A New Regime of Governing Childhood? Finland as an Example

Timo Harrikari, Mirja Satka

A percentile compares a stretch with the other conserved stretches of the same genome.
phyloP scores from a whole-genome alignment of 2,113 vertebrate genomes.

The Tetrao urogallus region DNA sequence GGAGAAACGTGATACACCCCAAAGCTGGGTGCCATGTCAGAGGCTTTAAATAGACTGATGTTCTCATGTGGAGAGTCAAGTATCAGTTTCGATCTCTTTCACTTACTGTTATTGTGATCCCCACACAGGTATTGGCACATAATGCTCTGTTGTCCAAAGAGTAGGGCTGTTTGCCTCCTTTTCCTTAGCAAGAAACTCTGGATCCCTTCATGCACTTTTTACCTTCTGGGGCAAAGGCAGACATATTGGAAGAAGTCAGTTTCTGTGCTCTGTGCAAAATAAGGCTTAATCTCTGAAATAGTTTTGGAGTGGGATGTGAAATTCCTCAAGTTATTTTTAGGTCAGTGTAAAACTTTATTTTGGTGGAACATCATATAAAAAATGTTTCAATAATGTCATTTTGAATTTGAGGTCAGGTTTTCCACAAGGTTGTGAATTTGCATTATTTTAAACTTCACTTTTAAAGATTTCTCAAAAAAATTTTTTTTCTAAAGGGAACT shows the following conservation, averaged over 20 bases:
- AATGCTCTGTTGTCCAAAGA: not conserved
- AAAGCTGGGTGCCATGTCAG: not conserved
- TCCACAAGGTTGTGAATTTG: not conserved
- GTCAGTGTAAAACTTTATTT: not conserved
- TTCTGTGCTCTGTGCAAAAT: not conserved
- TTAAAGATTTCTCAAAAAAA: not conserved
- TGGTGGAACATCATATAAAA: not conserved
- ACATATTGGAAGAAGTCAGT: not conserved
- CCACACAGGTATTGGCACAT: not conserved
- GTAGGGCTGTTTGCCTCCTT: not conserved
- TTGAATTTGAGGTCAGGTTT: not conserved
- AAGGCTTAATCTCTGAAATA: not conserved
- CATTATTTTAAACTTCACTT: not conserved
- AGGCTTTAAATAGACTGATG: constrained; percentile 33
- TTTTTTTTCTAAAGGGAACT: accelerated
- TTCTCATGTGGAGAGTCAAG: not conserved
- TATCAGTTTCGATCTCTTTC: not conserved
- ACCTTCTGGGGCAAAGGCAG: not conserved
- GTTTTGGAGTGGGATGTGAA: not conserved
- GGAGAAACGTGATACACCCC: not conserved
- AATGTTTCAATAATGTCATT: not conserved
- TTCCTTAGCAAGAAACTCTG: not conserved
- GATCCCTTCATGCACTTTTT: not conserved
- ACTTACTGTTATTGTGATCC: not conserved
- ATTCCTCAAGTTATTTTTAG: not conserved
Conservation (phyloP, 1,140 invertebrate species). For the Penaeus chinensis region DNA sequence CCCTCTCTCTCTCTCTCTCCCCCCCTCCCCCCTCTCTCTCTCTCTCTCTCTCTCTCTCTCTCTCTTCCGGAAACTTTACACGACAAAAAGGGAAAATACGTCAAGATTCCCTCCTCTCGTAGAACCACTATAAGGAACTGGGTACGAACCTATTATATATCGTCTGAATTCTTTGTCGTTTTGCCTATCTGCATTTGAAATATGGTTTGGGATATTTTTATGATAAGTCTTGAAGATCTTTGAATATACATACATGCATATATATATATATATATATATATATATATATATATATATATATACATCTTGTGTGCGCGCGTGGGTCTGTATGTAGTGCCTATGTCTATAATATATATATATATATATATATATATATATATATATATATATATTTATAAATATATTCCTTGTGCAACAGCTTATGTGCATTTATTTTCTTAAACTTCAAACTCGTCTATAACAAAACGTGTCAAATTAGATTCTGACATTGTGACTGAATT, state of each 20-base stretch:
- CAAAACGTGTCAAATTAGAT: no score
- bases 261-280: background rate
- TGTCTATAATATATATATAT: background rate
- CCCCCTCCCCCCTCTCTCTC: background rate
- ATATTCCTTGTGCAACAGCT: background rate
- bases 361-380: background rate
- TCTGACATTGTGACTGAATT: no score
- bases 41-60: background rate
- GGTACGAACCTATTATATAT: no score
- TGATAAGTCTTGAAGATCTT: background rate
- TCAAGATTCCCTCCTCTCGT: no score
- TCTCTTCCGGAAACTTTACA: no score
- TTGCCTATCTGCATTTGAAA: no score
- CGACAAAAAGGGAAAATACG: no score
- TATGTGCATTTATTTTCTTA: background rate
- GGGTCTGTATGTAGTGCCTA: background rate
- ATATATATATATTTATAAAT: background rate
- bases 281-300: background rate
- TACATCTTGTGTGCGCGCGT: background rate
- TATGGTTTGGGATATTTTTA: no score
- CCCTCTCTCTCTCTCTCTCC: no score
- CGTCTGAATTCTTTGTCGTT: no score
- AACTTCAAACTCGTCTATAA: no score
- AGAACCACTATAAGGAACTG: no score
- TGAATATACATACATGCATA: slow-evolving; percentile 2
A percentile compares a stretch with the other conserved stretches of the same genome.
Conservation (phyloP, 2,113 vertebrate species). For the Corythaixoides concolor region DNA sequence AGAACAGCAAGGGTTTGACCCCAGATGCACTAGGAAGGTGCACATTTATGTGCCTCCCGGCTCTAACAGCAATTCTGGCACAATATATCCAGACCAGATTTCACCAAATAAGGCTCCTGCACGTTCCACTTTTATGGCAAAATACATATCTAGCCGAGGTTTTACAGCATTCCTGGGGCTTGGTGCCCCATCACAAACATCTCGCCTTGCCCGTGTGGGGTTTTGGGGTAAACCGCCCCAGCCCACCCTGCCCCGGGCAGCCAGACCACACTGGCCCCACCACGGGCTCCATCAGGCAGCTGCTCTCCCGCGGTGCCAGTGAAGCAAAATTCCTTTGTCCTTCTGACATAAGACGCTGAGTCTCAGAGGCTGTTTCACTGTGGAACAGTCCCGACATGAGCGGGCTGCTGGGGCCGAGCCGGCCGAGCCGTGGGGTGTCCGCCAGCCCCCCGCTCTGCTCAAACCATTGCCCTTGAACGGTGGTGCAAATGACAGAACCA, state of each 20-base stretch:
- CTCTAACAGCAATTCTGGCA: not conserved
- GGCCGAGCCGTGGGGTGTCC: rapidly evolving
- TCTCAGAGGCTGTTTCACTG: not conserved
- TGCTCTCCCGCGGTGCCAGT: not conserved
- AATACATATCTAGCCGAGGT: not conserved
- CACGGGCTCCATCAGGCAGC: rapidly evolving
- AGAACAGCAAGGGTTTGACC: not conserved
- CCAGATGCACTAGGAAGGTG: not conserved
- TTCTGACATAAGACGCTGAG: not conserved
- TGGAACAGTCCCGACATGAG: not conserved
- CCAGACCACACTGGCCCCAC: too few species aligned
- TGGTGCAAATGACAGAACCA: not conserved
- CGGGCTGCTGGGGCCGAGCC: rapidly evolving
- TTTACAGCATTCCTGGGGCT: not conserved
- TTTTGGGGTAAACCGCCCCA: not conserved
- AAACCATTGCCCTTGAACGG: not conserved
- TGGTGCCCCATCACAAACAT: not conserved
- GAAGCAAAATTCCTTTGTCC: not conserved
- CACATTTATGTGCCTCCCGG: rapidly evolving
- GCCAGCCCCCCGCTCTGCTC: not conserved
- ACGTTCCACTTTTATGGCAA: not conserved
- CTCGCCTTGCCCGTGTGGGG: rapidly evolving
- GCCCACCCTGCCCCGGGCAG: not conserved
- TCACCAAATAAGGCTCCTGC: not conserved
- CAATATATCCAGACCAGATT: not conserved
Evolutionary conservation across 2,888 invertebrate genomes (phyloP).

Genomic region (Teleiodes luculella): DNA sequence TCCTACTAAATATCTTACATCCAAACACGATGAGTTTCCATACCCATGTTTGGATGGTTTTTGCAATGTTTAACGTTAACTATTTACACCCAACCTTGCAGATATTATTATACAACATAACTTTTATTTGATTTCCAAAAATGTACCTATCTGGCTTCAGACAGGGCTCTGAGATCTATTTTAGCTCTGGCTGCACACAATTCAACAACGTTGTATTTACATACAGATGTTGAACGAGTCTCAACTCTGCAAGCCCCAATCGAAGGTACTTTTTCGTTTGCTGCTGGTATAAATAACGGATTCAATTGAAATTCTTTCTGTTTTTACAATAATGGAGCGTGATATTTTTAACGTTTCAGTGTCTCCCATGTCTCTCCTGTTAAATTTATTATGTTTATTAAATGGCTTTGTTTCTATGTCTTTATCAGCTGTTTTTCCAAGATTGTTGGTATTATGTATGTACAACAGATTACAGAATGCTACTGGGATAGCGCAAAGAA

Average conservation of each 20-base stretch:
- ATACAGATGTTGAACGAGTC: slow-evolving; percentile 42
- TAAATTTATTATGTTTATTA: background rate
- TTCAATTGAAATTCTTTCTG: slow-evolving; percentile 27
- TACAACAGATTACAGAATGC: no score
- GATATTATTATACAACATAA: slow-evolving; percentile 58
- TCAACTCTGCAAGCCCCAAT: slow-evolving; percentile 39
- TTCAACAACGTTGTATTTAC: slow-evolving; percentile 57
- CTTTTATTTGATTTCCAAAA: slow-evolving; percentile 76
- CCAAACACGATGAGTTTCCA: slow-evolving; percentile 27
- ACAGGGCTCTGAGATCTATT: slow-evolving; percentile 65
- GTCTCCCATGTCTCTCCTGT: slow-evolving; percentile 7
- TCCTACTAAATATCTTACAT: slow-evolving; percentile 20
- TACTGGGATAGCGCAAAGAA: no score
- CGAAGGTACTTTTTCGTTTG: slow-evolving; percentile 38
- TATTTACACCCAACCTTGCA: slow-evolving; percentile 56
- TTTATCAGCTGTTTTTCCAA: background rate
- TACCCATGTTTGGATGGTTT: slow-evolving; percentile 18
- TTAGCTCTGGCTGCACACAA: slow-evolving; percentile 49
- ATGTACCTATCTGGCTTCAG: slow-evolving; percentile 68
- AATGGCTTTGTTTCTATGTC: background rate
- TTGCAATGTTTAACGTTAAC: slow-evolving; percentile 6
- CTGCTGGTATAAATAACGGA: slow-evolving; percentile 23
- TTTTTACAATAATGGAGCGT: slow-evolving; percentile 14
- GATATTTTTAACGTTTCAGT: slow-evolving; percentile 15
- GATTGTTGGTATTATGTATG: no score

Children’s problems have become familiar to the Finnish public since the media has portrayed many children as being ‘at risk of exclusion’ or involved in delinquent acts. The new public concern for children and childhood has been followed by interests in regulating and intervening in the lives of children and their families also in many other countries (e.g. Bloch et al 2003, Parton 2006). The simultaneous emergence of new models of welfare states and social-economic policy regime reforms present childhood (and parenting) as the current target of 'social investments' (Esping-Andersen 2002; Lister 2003). We assume the resulting improved investment, moral panic and social control are aimed at firmly linking childhood to the social economic goals of success in the markets of global capitalism, although we do not presently have a comprehensive picture of what is going on with regard to Finnish socio-legal practices. Hence we have started a research project which aims to critically analyse the inexplicable transformation in child welfare work in Finland both from an historical and a sociological viewpoint in the frame of generational and social legitimacy and solidarity. The study aims to develop a history of the present in the field of Finnish child welfare and to some extent also in comparison with some other European countries (see http://www.valt.helsinki.fi/blogs/sociolegal ).

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